Sudanese extended families include uncles and cousins going back several generations. They determine a great deal about one’s life, work and marriage opportunities. Traditionally the focus for Sudanese people has been the local village or nomadic community. These relatively small communities are made up of extended families based on lineage of male relatives and ancestors. The members of a lineage act in the group’s interest, safeguarding territory or forming important ties with other families by marriage. Usually a family leader is a respected elder.

For people in the north who are herders, family status still depends on the size of the herd. In settled villages, certain families hold the rights to own land. In the past, colonial governments sometimes gave powerful positions to certain families. These family groups have gradually become part of the modern political system, but traditional ideas about power and status endure.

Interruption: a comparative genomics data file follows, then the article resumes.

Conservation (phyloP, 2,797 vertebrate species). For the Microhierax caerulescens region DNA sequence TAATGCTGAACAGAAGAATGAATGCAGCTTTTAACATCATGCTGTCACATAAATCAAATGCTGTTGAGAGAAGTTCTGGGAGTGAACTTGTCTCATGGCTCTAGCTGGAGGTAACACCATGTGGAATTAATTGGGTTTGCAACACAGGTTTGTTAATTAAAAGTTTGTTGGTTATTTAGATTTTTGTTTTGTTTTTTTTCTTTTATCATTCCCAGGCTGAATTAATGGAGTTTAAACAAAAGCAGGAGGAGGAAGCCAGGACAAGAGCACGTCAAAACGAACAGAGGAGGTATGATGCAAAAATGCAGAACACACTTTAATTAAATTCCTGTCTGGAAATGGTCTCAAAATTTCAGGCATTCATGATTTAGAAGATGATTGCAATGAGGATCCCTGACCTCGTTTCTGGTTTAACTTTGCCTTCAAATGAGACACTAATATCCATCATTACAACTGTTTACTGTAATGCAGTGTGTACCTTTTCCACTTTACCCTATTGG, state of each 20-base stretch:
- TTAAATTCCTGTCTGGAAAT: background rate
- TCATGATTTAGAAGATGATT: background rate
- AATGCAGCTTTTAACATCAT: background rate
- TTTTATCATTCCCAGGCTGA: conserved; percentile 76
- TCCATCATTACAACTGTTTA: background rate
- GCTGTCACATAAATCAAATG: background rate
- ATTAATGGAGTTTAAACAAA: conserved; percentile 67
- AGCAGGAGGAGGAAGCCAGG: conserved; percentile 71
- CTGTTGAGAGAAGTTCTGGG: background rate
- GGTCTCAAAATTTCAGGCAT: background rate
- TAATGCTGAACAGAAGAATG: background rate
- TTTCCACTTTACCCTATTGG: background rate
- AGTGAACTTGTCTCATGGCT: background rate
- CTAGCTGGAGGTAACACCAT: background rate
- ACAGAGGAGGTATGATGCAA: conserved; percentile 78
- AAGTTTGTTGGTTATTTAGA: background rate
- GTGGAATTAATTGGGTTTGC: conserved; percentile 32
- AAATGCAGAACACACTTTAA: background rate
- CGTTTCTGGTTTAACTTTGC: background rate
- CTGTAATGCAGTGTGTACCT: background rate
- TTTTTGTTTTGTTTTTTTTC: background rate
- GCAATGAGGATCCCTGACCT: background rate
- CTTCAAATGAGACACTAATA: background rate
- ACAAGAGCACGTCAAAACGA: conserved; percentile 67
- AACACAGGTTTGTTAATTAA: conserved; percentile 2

Most Sudanese families hold strong traditional values in a rapidly changing world. Whether in rural or urban society, the woman’s world has been domestic and the man’s world, public. From everyday meals to formal socializing, such as a wedding feast, men and women are segregated. Men and women lead far less separate lives in the south. It is difficult to say how years of war, famine and migration have changed families in Sudan. Some rural Sudanese have recently moved to cities, where family and ethnic groups mix at school and work. Upper-class families living in big cities like Khartoum and Omdurman tend to be closely connected to the government, business and the professions.